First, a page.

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Charlotte Gainsbourg Rest Because Music

Better known for her roles in some of European cinema’s most controversial and phantasmagorical works, working with directors that include Michel Gondry and Lars von Trier – whose Nyphomaniac parts I and II saw her pushed to fleshy extremes – Charlotte Gainsbourg’s new album Rest is the artist’s first proper album since 2010. Rest, produced by French DJ SebastiAn, features collaborations with Daft Punk’s Guy Manuel de-Homem Christo, Paul McCartney, Owen Pallett and Connan Mockasin. Following the death of her sister Kate Barry in 2013, the record faces inward, depicting honest retellings of love, loss and death – all sung in Gainsbourg’s trademark whispery lilt.

In Lying With You, Gainsbourg remembers her father’s death, singing, ‘Your bare leg jutting out from the sheet / Without shame and in cold blood… My mouth is whispering in raptures / Celebrating you‘; while Deadly Valentine – whose music video featured Blood Orange’s Dev Hynes – sees Gainsbourg reciting wedding vows to the beat of an Italo Disco-esque bassline.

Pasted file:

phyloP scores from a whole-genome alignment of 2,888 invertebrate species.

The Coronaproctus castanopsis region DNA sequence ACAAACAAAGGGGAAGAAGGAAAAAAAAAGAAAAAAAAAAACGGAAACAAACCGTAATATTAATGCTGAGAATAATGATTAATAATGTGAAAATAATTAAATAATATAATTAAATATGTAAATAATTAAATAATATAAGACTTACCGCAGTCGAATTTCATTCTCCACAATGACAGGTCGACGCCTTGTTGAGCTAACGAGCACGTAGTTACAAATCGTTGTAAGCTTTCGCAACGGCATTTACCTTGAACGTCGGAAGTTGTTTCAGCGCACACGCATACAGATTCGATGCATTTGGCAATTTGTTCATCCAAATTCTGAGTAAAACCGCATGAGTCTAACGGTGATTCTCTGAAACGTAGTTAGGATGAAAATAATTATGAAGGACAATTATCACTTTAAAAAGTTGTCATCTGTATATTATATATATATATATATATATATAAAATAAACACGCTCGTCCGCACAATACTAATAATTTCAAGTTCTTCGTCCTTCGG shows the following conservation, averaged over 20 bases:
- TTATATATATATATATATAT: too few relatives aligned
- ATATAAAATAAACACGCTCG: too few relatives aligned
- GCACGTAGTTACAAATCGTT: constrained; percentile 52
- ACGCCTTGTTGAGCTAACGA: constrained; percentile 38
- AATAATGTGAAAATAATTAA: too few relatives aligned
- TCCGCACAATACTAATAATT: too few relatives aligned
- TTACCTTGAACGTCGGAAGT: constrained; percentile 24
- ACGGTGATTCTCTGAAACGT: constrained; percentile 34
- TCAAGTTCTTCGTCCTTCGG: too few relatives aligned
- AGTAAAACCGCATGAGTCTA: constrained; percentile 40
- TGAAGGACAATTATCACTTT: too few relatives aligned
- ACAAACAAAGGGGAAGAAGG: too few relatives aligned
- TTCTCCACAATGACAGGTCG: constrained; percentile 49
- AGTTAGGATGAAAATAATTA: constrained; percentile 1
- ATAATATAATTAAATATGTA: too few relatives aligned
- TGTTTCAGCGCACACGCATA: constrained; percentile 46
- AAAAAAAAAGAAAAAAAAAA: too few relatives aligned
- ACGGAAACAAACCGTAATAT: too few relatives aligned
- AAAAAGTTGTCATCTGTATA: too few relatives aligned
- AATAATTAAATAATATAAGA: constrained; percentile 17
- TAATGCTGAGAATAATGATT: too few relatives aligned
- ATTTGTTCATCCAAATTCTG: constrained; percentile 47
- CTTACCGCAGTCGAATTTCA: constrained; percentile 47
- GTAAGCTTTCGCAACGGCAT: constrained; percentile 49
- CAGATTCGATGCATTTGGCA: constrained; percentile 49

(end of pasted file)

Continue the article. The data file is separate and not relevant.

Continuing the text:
For someone whose surname alone is as quintessentially French as coffee and cigarettes, Rest is Gainsbourg’s first album since Charlotte for Ever – her 1986 debut album written by her father, Serge Gainsbourg – to be sung predominantly in French. It is something the singer has shied away from in previous records – her father’s legacy as one of France’s most eloquent singer-songwriters must, presumably, cast a large shadow.

Lyrically, the songs are simple – perhaps even simplistic – with many of the tracks drawing from popular nursery rhymes (Ring-A-Ring O’ Roses) or wedding-speak (Deadly Valentine). On first listen, it is hard not to make comparisons between father and daughter – Charlotte’s music can at times feel like a simulacrum of Serge. However, Rest is nothing if not truthful, and the album’s success lies in its ability to draw the reader in through its candid depictions of Gainsbourg’s ‘human, all too human’ experiences.